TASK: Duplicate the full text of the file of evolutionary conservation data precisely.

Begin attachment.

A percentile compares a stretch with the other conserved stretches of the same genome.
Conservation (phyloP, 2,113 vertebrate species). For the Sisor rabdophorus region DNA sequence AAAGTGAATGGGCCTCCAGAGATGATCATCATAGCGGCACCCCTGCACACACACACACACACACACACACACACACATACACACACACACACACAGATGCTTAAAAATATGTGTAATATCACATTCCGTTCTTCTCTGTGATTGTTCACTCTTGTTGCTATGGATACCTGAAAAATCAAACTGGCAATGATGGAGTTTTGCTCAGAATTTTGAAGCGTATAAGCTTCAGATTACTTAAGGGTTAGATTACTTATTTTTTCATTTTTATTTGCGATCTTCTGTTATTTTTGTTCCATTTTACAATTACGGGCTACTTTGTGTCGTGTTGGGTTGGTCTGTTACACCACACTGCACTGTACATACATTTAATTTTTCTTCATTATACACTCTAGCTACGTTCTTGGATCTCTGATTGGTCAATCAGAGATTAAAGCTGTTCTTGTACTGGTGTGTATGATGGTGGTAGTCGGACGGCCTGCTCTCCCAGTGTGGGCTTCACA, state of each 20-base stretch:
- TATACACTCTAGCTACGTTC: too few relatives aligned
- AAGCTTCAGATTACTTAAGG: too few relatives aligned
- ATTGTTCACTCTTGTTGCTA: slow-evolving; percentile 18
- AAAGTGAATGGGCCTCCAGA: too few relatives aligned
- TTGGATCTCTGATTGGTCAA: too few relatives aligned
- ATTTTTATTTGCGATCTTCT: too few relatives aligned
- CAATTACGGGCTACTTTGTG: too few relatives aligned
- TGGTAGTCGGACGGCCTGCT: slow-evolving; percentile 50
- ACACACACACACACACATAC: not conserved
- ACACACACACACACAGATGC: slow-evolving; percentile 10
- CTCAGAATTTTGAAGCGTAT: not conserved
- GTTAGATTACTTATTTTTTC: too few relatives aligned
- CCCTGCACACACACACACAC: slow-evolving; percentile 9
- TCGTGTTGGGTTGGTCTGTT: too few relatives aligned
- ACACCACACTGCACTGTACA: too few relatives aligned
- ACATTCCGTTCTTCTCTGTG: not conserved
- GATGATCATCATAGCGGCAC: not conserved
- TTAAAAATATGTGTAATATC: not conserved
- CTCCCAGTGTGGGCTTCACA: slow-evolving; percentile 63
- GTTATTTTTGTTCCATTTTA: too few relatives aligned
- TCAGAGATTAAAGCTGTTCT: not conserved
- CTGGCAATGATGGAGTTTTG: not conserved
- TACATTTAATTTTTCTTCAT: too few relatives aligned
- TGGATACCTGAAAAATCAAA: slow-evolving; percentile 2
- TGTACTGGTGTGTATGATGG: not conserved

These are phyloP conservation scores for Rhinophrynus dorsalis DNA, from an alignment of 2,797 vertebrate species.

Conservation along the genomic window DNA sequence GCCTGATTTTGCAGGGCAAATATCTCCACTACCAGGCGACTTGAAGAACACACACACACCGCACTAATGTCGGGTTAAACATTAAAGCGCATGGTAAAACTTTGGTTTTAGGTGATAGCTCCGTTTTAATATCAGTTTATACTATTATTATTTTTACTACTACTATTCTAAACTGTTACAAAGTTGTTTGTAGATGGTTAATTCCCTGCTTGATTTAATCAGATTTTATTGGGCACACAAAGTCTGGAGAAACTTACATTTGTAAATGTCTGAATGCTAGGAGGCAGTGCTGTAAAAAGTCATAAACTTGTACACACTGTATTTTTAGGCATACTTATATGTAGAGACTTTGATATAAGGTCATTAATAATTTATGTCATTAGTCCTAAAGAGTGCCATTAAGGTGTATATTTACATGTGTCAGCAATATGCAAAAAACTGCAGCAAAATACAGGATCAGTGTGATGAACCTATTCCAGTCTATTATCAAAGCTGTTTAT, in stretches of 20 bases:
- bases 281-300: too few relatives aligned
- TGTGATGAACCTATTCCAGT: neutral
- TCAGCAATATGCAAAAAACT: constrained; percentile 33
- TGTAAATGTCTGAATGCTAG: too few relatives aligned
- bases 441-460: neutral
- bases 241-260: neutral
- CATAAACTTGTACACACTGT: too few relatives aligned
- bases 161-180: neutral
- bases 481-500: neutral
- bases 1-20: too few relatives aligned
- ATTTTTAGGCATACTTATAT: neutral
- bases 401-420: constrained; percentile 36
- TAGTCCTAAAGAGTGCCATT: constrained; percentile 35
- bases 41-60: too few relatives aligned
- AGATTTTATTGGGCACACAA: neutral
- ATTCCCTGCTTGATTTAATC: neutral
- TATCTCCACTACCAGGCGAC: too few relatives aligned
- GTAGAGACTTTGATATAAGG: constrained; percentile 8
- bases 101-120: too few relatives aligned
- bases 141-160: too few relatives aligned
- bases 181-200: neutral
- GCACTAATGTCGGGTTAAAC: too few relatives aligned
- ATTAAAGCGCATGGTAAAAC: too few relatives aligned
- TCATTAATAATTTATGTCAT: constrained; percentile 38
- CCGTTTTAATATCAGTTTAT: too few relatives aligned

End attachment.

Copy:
A percentile compares a stretch with the other conserved stretches of the same genome.
Conservation (phyloP, 2,113 vertebrate species). For the Sisor rabdophorus region DNA sequence AAAGTGAATGGGCCTCCAGAGATGATCATCATAGCGGCACCCCTGCACACACACACACACACACACACACACACACATACACACACACACACACAGATGCTTAAAAATATGTGTAATATCACATTCCGTTCTTCTCTGTGATTGTTCACTCTTGTTGCTATGGATACCTGAAAAATCAAACTGGCAATGATGGAGTTTTGCTCAGAATTTTGAAGCGTATAAGCTTCAGATTACTTAAGGGTTAGATTACTTATTTTTTCATTTTTATTTGCGATCTTCTGTTATTTTTGTTCCATTTTACAATTACGGGCTACTTTGTGTCGTGTTGGGTTGGTCTGTTACACCACACTGCACTGTACATACATTTAATTTTTCTTCATTATACACTCTAGCTACGTTCTTGGATCTCTGATTGGTCAATCAGAGATTAAAGCTGTTCTTGTACTGGTGTGTATGATGGTGGTAGTCGGACGGCCTGCTCTCCCAGTGTGGGCTTCACA, state of each 20-base stretch:
- TATACACTCTAGCTACGTTC: too few relatives aligned
- AAGCTTCAGATTACTTAAGG: too few relatives aligned
- ATTGTTCACTCTTGTTGCTA: slow-evolving; percentile 18
- AAAGTGAATGGGCCTCCAGA: too few relatives aligned
- TTGGATCTCTGATTGGTCAA: too few relatives aligned
- ATTTTTATTTGCGATCTTCT: too few relatives aligned
- CAATTACGGGCTACTTTGTG: too few relatives aligned
- TGGTAGTCGGACGGCCTGCT: slow-evolving; percentile 50
- ACACACACACACACACATAC: not conserved
- ACACACACACACACAGATGC: slow-evolving; percentile 10
- CTCAGAATTTTGAAGCGTAT: not conserved
- GTTAGATTACTTATTTTTTC: too few relatives aligned
- CCCTGCACACACACACACAC: slow-evolving; percentile 9
- TCGTGTTGGGTTGGTCTGTT: too few relatives aligned
- ACACCACACTGCACTGTACA: too few relatives aligned
- ACATTCCGTTCTTCTCTGTG: not conserved
- GATGATCATCATAGCGGCAC: not conserved
- TTAAAAATATGTGTAATATC: not conserved
- CTCCCAGTGTGGGCTTCACA: slow-evolving; percentile 63
- GTTATTTTTGTTCCATTTTA: too few relatives aligned
- TCAGAGATTAAAGCTGTTCT: not conserved
- CTGGCAATGATGGAGTTTTG: not conserved
- TACATTTAATTTTTCTTCAT: too few relatives aligned
- TGGATACCTGAAAAATCAAA: slow-evolving; percentile 2
- TGTACTGGTGTGTATGATGG: not conserved

These are phyloP conservation scores for Rhinophrynus dorsalis DNA, from an alignment of 2,797 vertebrate species.

Conservation along the genomic window DNA sequence GCCTGATTTTGCAGGGCAAATATCTCCACTACCAGGCGACTTGAAGAACACACACACACCGCACTAATGTCGGGTTAAACATTAAAGCGCATGGTAAAACTTTGGTTTTAGGTGATAGCTCCGTTTTAATATCAGTTTATACTATTATTATTTTTACTACTACTATTCTAAACTGTTACAAAGTTGTTTGTAGATGGTTAATTCCCTGCTTGATTTAATCAGATTTTATTGGGCACACAAAGTCTGGAGAAACTTACATTTGTAAATGTCTGAATGCTAGGAGGCAGTGCTGTAAAAAGTCATAAACTTGTACACACTGTATTTTTAGGCATACTTATATGTAGAGACTTTGATATAAGGTCATTAATAATTTATGTCATTAGTCCTAAAGAGTGCCATTAAGGTGTATATTTACATGTGTCAGCAATATGCAAAAAACTGCAGCAAAATACAGGATCAGTGTGATGAACCTATTCCAGTCTATTATCAAAGCTGTTTAT, in stretches of 20 bases:
- bases 281-300: too few relatives aligned
- TGTGATGAACCTATTCCAGT: neutral
- TCAGCAATATGCAAAAAACT: constrained; percentile 33
- TGTAAATGTCTGAATGCTAG: too few relatives aligned
- bases 441-460: neutral
- bases 241-260: neutral
- CATAAACTTGTACACACTGT: too few relatives aligned
- bases 161-180: neutral
- bases 481-500: neutral
- bases 1-20: too few relatives aligned
- ATTTTTAGGCATACTTATAT: neutral
- bases 401-420: constrained; percentile 36
- TAGTCCTAAAGAGTGCCATT: constrained; percentile 35
- bases 41-60: too few relatives aligned
- AGATTTTATTGGGCACACAA: neutral
- ATTCCCTGCTTGATTTAATC: neutral
- TATCTCCACTACCAGGCGAC: too few relatives aligned
- GTAGAGACTTTGATATAAGG: constrained; percentile 8
- bases 101-120: too few relatives aligned
- bases 141-160: too few relatives aligned
- bases 181-200: neutral
- GCACTAATGTCGGGTTAAAC: too few relatives aligned
- ATTAAAGCGCATGGTAAAAC: too few relatives aligned
- TCATTAATAATTTATGTCAT: constrained; percentile 38
- CCGTTTTAATATCAGTTTAT: too few relatives aligned